Manton Reece has four days to go on his “Indie Microblogging” Kickstarter, and he still needs our help. He’s trying to create an ad-free open platform for microblogging where people own their own data and can take it where they please. Right now he’s at $68,620 of his original $10,000 goal — which is fantastic. Manton has built safety into the platform with a feature he calls “Safe Replies” to fight abuse, but if he […]
Managing third party code on iOS has always been a pain. In the past 9 years or so I’ve done everything from dragging source directly into projects, to Git submodules, to CocoaPods, to Carthage, to Git submodules again. Right now I’m using CocoaPods. I’ve had three problems with CocoaPods from the beginning: It messes with my Xcode project files. It stops working for me all the time. I don’t want to mess around with Ruby […]
I found this post called “How to reduce the cognitive load of your code” through Gus Mueller’s blog, and I wanted to endorse it as well. A good set of guidelines are: don’t be cute, don’t use weird formatting, keep it simple, and really, really, don’t be cute.
Brent is harping on limitations you hit when trying to use protocol oriented programming in Swift: But these days we’re smarter: we use protocols. There’s no reason Folder and File should descend from the same class — they’re almost entirely different, and inheritance is a pain to deal with, so we use protocols instead. And we’re happy. It works great. Until you realize that, in Swift, you can’t do this. I hit something like this […]
This post on Medium by John Zeratsky echoes a lot of what I’ve felt, and what I’m trying to get to. This part describes how I’ve been my entire life: It didn’t come naturally to me. When I had to wake up early—for a meeting, an event, or class—it was like the vignette above. I struggled to get out of bed. Often I barely made it to my engagement on time. And that rushed, zombie-like […]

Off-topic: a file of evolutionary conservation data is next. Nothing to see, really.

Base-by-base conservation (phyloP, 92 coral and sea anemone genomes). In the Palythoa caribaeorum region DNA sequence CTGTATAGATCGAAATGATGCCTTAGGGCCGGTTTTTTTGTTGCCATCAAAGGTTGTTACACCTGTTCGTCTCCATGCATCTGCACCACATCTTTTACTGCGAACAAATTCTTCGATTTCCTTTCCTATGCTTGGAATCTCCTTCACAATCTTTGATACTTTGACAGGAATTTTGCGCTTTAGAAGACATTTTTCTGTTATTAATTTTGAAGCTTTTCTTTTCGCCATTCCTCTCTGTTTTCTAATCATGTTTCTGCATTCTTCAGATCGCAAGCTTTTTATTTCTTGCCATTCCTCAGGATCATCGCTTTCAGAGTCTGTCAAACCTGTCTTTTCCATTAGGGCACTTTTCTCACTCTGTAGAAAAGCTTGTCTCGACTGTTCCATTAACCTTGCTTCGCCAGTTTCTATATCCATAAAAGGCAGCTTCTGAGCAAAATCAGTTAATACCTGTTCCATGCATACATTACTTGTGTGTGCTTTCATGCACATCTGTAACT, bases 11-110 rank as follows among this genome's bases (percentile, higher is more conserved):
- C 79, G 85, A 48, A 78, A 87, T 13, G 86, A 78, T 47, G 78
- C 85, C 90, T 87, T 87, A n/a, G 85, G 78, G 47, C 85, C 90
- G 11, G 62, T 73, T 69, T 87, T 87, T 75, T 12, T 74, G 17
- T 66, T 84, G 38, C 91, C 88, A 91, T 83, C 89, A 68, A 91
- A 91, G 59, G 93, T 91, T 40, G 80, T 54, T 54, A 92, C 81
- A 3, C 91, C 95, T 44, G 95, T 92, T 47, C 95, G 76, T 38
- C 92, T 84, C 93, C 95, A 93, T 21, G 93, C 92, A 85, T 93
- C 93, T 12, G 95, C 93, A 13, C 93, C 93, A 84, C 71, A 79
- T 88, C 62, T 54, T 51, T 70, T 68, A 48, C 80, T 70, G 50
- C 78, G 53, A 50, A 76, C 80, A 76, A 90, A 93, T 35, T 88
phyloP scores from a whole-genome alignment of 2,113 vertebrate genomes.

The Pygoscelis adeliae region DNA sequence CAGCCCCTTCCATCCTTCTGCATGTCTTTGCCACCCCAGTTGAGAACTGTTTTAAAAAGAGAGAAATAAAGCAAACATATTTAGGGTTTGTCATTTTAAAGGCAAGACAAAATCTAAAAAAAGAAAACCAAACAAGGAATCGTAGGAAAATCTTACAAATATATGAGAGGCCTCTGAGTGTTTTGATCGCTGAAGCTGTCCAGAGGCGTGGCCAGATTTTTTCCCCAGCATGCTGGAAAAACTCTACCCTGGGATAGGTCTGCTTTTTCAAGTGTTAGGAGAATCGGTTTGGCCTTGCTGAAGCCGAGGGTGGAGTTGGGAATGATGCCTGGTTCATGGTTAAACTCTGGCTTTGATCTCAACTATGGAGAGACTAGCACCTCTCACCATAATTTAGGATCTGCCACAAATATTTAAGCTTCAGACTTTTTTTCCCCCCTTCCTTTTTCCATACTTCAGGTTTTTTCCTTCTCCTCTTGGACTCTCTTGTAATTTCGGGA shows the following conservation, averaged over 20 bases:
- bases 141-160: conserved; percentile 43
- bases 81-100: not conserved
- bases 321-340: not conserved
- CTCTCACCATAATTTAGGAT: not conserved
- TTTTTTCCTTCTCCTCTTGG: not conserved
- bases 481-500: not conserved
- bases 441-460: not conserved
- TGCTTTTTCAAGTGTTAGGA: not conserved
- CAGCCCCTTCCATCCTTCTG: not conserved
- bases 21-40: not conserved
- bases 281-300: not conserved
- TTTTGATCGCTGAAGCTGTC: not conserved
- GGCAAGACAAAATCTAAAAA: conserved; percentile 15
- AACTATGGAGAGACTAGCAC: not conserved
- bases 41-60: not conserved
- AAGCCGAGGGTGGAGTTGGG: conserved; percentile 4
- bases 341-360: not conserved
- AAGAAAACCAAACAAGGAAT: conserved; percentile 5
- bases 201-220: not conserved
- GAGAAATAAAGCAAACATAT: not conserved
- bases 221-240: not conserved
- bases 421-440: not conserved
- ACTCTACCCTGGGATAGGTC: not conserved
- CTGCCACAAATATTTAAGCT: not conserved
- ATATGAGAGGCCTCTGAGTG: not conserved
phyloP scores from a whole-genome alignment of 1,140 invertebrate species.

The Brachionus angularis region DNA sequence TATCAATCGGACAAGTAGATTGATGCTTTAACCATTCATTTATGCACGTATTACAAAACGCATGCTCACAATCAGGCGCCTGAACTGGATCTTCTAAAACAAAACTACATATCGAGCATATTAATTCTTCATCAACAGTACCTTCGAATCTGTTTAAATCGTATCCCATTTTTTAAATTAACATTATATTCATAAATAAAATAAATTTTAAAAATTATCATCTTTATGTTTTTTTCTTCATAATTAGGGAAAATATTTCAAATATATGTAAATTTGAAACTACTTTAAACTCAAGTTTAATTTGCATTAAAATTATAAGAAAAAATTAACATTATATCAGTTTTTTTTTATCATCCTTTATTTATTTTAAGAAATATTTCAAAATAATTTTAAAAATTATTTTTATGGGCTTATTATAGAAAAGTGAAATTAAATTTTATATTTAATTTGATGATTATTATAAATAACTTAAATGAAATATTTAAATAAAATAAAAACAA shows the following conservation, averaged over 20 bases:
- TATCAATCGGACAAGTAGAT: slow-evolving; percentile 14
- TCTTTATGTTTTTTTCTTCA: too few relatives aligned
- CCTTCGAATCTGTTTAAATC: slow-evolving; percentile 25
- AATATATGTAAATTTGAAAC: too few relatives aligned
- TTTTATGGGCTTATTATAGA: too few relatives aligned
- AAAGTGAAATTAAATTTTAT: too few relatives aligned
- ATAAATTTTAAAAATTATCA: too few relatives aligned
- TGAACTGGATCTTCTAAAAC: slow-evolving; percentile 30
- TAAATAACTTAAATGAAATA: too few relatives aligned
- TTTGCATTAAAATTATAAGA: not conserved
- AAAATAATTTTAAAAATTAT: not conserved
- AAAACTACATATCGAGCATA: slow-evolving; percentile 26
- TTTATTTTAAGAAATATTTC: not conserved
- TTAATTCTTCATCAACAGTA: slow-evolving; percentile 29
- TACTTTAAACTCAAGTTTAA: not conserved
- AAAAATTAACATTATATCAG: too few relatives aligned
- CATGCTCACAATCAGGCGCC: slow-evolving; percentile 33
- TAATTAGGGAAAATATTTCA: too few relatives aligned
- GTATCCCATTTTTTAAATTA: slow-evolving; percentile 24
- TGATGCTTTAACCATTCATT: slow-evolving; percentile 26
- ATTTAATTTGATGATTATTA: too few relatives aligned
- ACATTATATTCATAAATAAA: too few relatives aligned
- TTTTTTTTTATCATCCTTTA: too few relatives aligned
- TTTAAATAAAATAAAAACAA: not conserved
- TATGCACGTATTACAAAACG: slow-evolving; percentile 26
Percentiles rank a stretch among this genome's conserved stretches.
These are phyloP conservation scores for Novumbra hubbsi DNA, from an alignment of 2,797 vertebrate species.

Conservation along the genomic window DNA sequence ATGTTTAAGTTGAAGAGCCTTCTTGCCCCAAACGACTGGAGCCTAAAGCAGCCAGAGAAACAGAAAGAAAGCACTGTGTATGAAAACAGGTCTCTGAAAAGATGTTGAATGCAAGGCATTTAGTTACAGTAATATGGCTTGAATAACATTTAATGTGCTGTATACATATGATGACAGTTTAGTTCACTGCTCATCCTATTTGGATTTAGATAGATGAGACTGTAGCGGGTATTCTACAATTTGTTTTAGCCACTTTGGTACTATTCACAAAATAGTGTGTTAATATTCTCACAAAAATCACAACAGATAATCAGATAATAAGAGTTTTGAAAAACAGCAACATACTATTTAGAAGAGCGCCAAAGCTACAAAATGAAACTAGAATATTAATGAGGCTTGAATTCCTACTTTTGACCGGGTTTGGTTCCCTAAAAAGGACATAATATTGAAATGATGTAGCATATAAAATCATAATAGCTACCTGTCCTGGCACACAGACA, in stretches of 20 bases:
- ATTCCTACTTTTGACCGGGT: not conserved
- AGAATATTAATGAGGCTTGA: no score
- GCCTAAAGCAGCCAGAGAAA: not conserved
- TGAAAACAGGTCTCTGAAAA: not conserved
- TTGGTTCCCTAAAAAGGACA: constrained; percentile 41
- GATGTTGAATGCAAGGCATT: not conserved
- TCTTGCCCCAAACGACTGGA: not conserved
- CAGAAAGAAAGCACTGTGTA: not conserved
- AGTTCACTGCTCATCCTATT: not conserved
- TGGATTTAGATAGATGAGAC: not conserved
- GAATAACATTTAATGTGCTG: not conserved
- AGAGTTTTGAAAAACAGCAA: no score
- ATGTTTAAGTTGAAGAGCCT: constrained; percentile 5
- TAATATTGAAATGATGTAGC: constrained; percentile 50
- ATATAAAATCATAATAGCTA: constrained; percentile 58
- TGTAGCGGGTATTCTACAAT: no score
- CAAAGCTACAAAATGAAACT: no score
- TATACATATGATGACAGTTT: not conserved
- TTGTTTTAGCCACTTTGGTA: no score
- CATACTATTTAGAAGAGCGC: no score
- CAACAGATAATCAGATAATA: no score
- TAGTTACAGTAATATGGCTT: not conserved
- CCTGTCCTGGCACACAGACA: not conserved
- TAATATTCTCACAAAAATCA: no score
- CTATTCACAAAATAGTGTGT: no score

This post by eevee is specifically talking about video games, but I think a lot of it is a good characterization of discriminating behaviors, why they persist, and what people who don’t get it (saying “other side” feels wrong), don’t get. This part kind of jumped out at me: There are, of course, also cultural biases that tip the scales towards people who are white or male or cis or whatever. But even if you […]
A list of what the title says from Mark Dalrymple. I’m sure he created this years ago, but it’s new to me. I’m considering putting this in my favorites bar. As an aside; it’s sort of amazing 8 years in how often I find myself reading the docs for NSString.
Cocoa at Tumblr: Factories are a fairly well understood design pattern in software development. The benefits of using factories include: Abstracting constructors away from clients. Encapsulating data that clients do not need to know about. Allowing for more testable code by enforcing the idea of passing objects into initializers instead of referencing singletons directly. This post will show the power of a few Swift features as well as of first-class functions.
I was asking on Twitter if there was anywhere to get an overview of what’s new in El Capitan that isn’t book length. My friend Andrew graciously pointed out that in fact there is… and it’s Apple’s own marketing page for the release. Duh.
David Smith writes about how much the iOS SDK has grown over time. One thing that was interesting is that more “SDK elements” were added in iOS 8 than iPhone OS 2 (which is crazy). The last paragraph echoes something I’ve felt for a while: There was a time when I felt like I knew my way around pretty much every non-game SDK available on iOS. Now I often find myself stumbling across frameworks that […]